The Maryland Democratic Party filed a complaint late Tuesday alleging that the campaign of Republican gubernatorial nominee Larry Hogan is, in effect, not paying full fare for its campaign bus.
For the past three months, as he pursues an upset victory over Lt. Gov. Anthony G. Brown (D), Hogan has been traveling the state in a rock-star-sized recreational vehicle adorned with his campaign logo.
The vehicle was purchased personally by Hogan, an Anne Arundel County businessman, and his campaign is reimbursing the candidate $683.77 a month for its use, according to Hogan spokesman Adam Dubitsky. That’s the equivalent of Hogan’s monthly payment on the RV, which Dubitsky called perfectly reasonable.
In the complaint, however, the Democrats contend that the payment is far less than the “fair-market value” of the vehicle. And under elections law, the party says, that’s what the campaign should be paying for the bus.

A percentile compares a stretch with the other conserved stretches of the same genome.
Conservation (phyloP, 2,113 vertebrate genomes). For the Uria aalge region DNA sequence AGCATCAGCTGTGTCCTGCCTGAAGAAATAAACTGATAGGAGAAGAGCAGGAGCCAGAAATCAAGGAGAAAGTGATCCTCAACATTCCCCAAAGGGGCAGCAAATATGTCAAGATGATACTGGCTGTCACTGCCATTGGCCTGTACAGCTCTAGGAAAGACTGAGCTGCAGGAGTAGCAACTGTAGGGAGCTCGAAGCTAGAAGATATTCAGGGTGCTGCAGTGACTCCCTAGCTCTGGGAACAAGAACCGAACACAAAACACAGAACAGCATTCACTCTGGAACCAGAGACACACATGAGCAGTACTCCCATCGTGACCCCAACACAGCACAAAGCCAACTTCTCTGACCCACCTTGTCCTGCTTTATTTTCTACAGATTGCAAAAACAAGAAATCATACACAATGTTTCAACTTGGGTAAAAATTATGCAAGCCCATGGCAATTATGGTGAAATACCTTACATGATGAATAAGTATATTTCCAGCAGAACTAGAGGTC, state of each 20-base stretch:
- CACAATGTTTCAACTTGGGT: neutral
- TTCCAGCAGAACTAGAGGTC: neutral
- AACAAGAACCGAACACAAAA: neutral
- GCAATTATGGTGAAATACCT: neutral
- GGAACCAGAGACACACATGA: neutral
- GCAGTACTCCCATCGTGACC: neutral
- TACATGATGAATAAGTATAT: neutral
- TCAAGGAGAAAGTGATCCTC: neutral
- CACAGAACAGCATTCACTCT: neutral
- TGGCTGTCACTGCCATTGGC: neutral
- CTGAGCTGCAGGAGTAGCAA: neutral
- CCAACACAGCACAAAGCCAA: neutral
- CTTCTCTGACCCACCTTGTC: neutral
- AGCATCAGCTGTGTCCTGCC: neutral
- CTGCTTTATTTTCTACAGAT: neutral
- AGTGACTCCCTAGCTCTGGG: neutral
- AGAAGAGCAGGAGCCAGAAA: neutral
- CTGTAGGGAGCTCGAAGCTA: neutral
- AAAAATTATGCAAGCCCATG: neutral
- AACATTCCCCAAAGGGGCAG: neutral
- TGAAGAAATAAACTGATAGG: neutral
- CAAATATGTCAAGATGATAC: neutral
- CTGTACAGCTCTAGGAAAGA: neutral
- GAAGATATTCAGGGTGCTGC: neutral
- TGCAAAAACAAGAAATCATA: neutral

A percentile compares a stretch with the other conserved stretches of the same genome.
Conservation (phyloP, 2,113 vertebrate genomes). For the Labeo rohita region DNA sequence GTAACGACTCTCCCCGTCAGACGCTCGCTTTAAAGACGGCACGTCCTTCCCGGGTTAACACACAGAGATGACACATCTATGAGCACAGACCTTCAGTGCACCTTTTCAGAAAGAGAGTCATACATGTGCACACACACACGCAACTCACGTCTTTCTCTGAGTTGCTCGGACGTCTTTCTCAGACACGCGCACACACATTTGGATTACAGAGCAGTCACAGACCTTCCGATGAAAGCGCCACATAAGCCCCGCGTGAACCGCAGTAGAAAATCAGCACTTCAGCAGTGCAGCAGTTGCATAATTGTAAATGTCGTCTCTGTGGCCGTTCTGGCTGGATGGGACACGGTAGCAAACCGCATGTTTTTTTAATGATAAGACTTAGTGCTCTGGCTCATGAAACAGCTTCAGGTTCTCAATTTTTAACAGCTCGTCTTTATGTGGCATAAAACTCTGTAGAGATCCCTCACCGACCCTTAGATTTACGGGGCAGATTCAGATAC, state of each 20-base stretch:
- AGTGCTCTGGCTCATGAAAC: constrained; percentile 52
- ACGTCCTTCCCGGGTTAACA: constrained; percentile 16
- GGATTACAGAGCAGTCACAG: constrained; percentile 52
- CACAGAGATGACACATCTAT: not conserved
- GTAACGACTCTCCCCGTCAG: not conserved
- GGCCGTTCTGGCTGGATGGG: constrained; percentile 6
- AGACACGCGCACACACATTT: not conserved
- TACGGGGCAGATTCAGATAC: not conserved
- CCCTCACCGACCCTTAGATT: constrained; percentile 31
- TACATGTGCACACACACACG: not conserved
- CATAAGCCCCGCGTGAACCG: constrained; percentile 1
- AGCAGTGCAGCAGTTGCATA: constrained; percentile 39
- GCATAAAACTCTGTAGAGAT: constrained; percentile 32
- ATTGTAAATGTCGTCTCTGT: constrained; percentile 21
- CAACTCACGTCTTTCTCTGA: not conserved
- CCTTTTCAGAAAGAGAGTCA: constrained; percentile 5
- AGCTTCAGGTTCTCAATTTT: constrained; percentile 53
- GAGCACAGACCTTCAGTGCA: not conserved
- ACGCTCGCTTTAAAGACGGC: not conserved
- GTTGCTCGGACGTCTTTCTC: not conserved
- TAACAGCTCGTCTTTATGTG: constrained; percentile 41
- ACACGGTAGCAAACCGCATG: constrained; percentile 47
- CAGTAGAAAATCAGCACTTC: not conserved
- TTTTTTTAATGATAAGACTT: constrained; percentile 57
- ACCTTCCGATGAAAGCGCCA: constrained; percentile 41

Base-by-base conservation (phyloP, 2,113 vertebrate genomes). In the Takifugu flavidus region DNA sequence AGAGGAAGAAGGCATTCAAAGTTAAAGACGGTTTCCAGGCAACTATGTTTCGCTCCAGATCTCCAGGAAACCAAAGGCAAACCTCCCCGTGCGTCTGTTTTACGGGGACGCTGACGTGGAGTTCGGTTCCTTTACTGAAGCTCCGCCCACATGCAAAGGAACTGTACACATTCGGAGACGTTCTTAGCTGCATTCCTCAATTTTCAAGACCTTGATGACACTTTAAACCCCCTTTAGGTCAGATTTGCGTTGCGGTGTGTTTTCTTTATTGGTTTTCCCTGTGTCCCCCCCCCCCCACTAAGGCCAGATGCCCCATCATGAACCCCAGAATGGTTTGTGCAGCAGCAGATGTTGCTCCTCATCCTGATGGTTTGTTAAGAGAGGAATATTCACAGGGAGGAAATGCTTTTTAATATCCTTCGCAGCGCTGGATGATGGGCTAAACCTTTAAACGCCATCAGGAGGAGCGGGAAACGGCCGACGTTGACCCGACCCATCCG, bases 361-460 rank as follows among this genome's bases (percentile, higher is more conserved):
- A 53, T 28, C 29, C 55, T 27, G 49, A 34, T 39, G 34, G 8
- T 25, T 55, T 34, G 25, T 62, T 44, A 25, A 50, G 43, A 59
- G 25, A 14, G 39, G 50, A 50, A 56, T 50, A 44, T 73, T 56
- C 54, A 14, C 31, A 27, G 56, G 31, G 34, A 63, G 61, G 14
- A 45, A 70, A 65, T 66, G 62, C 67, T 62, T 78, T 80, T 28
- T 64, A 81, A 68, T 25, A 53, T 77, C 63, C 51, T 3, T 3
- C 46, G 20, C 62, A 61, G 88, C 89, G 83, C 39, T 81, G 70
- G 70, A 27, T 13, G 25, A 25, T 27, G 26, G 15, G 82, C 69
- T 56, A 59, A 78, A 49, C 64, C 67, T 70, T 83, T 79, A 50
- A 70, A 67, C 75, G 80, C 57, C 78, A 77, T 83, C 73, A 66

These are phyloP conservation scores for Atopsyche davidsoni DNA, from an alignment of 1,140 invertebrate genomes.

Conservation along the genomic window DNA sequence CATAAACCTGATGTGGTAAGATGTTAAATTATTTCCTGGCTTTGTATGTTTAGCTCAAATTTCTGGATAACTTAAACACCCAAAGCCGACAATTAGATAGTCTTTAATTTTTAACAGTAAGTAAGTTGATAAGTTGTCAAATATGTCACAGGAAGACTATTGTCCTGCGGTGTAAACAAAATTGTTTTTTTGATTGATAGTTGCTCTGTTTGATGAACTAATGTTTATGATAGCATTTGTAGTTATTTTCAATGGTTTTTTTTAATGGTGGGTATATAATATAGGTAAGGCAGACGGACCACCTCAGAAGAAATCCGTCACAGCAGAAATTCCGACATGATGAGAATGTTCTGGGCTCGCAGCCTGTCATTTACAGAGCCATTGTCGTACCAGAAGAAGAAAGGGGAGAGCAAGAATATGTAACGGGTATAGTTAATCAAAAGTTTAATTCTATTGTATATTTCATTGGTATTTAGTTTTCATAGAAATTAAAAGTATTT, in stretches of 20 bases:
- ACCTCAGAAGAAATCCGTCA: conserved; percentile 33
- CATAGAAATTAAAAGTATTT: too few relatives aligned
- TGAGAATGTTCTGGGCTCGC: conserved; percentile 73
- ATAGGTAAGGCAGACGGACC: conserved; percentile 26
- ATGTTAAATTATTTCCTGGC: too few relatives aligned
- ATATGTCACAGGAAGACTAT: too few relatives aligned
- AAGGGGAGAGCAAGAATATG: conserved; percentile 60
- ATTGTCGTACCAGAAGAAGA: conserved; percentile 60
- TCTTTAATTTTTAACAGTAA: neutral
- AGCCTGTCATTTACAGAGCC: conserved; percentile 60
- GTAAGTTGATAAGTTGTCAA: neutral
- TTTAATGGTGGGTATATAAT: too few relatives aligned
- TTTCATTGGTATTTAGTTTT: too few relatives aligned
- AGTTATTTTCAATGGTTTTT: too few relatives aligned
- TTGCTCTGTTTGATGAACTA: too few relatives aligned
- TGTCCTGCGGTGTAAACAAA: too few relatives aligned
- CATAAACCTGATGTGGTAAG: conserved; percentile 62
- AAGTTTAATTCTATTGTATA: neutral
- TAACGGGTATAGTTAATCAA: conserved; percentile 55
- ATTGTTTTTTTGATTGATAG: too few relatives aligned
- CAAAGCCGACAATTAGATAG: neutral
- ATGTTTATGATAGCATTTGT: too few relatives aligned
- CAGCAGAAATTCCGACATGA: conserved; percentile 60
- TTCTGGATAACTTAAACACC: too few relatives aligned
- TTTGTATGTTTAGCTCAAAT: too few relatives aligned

To bolster its case, the Maryland Democratic Party submitted estimates that suggest that the cost of operating an RV the size of Hogan’s is between $500 and $700 a day — about what the Hogan campaign is paying per month. The campaign, the complaint says, is “grossly undervaluing” the cost of the RV — a claim Dubitsky vigorously disputed.
The issue takes on added importance because Hogan is participating in the state’s public financing system, which limits his campaign to spending about $2.6 million on the race.
In effect, every dollar that Hogan uses to pay for his bus is a dollar that can’t be spent on television ads or other voter outreach.
In an interview last week, before the complaint was filed, Jared DeMarinis, director of the candidacy and campaign finance division of the State Board of Elections, said that covering the monthly payments on a vehicle is generally considered to be a “reasonable” standard for such situations.
But DeMarinis said he wouldn’t comment on a particular complaint until after one was filed.